C Compiler

Discussion in 'Mac Programming' started by toddius, Nov 2, 2011.

  1. toddius macrumors newbie

    Nov 2, 2011
    Hi everyone,

    I am trying to learn some programming basics. I am watching the Harvard CS 50 course posted here and just started reading an Absolute Beginner's Guide to C by Greg Perry. Perry's chapter one directive is to get a C Compiler. So I guess I have a couple questions for the forum:

    (1) What compiler should I get that will work with a Mac? I noticed that X Code 4 is free if you have the developer membership (I don't - should I get one?). I also noticed that it would also be free if I had the Mac App Store (I don't). I have Mac OS X Version 10.5.8. If the advice is to pay for the developer membership - which one should I get? Will X Code 4 even work on my version of Mac OS X?


    (2) What else should I be doing in an effort to learn more about how to program?

    A logical follow up question might be - for what purpose do I want to learn how to program? I don't know. I just want to learn. I do not have a technical background (liberal arts to law school to unsatisfied lawyer) but I'm a good learner.

    Thanks in advance for the help/advice!

  2. jiminaus macrumors 65816


    Dec 16, 2010
    XCode 3 will be on the Mac OS X 10.5 DVD. XCode 4 requires a minimum of Mac OS X 10.6.
  3. BlkBear macrumors member

    Jul 13, 2004
    you don't need a paid developer membership to download XCode for free. You only need to pay if you want the ability to distribute through the app store. Create a free account and then download XCode. Once you install XCode you will have the gnu compiler toolchain and clang available from the command line. You can use gcc as you follow along your book and learn C. For the simple programs you'll run as you go through the book I would compile and run everything from the command line and not bother with the XCode IDE.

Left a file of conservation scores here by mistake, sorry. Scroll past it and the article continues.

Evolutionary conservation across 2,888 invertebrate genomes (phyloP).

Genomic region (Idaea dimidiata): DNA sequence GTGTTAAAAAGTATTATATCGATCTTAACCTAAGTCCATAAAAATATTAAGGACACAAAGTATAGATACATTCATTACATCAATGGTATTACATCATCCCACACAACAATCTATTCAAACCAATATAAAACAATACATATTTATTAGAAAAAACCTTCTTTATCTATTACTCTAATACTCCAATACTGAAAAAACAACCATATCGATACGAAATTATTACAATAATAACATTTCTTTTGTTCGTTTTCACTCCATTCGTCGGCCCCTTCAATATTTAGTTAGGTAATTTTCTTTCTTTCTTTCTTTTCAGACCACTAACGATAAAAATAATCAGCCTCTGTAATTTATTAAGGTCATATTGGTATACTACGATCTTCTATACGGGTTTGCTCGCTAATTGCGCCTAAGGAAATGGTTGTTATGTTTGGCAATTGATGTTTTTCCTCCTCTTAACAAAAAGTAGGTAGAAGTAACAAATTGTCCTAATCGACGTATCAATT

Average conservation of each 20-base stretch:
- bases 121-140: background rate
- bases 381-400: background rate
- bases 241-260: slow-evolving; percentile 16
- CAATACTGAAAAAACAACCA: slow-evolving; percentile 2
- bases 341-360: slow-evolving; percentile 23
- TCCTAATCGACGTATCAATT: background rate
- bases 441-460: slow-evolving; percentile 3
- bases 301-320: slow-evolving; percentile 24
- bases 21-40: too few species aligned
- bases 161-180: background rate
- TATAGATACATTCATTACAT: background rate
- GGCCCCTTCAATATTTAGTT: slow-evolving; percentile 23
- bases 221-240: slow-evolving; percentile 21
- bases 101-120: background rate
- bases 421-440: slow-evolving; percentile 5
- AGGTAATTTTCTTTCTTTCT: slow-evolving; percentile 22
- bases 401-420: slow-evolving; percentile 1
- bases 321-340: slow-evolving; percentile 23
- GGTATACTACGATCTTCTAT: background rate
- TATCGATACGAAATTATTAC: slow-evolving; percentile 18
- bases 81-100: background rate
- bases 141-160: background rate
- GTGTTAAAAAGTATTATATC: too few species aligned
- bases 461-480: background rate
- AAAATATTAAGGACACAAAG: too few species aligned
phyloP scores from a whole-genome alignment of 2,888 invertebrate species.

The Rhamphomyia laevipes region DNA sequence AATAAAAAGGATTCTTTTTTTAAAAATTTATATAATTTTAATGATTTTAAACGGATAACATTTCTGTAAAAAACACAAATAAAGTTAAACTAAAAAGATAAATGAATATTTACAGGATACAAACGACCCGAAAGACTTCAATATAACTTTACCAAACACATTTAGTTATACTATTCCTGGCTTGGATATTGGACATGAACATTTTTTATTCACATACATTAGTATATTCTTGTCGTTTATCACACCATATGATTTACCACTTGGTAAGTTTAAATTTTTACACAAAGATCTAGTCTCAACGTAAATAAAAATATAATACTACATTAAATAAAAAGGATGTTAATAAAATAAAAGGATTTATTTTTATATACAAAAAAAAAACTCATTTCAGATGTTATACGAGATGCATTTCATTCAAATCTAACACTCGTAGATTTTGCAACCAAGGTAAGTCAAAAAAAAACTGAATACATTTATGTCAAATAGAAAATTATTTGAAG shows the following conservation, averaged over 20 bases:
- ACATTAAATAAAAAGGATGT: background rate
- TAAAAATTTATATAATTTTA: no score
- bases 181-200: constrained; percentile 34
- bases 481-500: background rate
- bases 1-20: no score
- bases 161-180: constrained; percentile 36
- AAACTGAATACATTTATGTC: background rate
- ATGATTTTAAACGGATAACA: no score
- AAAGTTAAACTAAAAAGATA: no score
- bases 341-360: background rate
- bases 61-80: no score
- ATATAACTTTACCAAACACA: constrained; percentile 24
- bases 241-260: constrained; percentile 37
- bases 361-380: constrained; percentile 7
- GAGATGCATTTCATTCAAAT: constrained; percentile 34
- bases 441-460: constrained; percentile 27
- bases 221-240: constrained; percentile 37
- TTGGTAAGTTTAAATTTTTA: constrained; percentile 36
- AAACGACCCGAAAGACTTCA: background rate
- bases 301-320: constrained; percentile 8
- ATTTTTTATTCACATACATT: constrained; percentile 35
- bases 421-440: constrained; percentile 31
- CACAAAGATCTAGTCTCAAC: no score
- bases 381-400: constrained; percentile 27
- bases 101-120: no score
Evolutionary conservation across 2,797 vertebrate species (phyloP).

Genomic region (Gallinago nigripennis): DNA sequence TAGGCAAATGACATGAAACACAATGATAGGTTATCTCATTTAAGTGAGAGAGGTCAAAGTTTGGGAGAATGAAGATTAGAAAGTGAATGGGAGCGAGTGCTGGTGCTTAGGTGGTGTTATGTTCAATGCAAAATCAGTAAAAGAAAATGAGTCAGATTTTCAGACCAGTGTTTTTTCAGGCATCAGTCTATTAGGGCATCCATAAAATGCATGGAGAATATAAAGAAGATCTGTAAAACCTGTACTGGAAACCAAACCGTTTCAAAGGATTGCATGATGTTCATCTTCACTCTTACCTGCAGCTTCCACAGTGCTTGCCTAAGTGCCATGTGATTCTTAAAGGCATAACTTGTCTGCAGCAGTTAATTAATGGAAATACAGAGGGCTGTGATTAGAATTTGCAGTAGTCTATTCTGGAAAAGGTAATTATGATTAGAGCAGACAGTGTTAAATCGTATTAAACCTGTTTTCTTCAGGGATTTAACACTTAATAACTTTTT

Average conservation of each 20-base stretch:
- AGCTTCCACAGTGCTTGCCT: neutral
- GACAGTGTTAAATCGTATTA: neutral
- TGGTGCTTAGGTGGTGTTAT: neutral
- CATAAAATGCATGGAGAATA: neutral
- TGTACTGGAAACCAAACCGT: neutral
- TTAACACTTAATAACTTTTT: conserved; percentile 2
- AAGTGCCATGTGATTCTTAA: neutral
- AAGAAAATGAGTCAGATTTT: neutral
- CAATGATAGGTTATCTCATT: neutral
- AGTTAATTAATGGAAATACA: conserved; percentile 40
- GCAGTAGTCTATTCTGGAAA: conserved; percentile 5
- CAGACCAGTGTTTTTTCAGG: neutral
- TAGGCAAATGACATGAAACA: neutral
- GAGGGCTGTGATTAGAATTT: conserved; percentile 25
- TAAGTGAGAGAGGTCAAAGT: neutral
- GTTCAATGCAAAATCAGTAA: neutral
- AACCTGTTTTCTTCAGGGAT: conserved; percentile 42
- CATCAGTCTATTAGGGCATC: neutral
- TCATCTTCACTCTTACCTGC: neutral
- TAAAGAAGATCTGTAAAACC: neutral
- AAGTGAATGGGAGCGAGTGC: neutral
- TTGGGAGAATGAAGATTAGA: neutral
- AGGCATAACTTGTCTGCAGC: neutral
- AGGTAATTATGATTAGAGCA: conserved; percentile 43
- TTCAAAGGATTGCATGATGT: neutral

4. toddius thread starter macrumors newbie

    Nov 2, 2011
    Thank you

    very much for the replies. I registered as a developer. My version of Mac OS X is just 10.5.8, though, and both X Code 3 and 4 apparently require 10.6.6 or higher. I guess I need to change my software? Or should I try to find X Code 2?

    Thanks again for the help. I really appreciate it.

  5. mobilehaathi macrumors G3


    Aug 19, 2008
    The Anthropocene
    If you have the DVD that presumably came with your machine, you can install the devtools from that.
  6. jiminaus macrumors 65816


    Dec 16, 2010
    Only XCode 3.2 required Snow Leopard. You need XCode 3.1.4.

    You can get XCode 3.1.4 by going into the Mac Dev Centre, then going into Additional Download, and then search for xcode 3.1
  7. gnasher729 macrumors P6


    Nov 25, 2005
    Look more careful on Apple's website for the _free_ ADC membership. And there are older versions of XCode on their website, which are again a bit harder to find, but they are there (Look for "Downloads"). I think XCode 3.1 is what you want.
  8. balamw Moderator


    Staff Member

    Aug 16, 2005
    New England
  9. JoeTyman macrumors newbie

    Nov 3, 2011
    For only 5 dollars you can get the newest XCode. If you are just trying it out, I would just install the newest free one. If you have Lion you can get it from the App Store. XCode is a great IDE, it much simpler than VS but still feels like a polished product.
  10. chown33 macrumors 604

    Aug 9, 2009
    Sailing beyond the sunset
    Not really. In posts #1 and #4 above, the OP said his version of Mac OS X is 10.5.8. That means no Mac App Store, and no Xcode 4 (the only version on the Mac App Store).
  11. robvas macrumors 68030

    Mar 29, 2009
    I would ditch the Greg Perry book and get something else. K&R or 'Practical C Programming' (O'reilly) for just plain C, or the new Big Nerd Ranch book on Objective-C (the first 1/3rd of the book is an intro to C)
  12. neowin macrumors newbie

    Jun 27, 2011
    Just to get you started , here is how you write a simple program once you have Xcode/g++/gcc installed.

    1. Go to terminal.
    2. Create a file 'hello.c' and copy paste the following code

    #include <stdio.h>
    int main()

    printf("Hello Macrumors\n");

    return 0;

    3. Then save the file.
    4. Type 'gcc hello.c' (w/o the quotes) to compile the program you wrote
    5. Then type './a.out' (w/o the quotes) to run the program :)

    Start writing small programs to learn faster.

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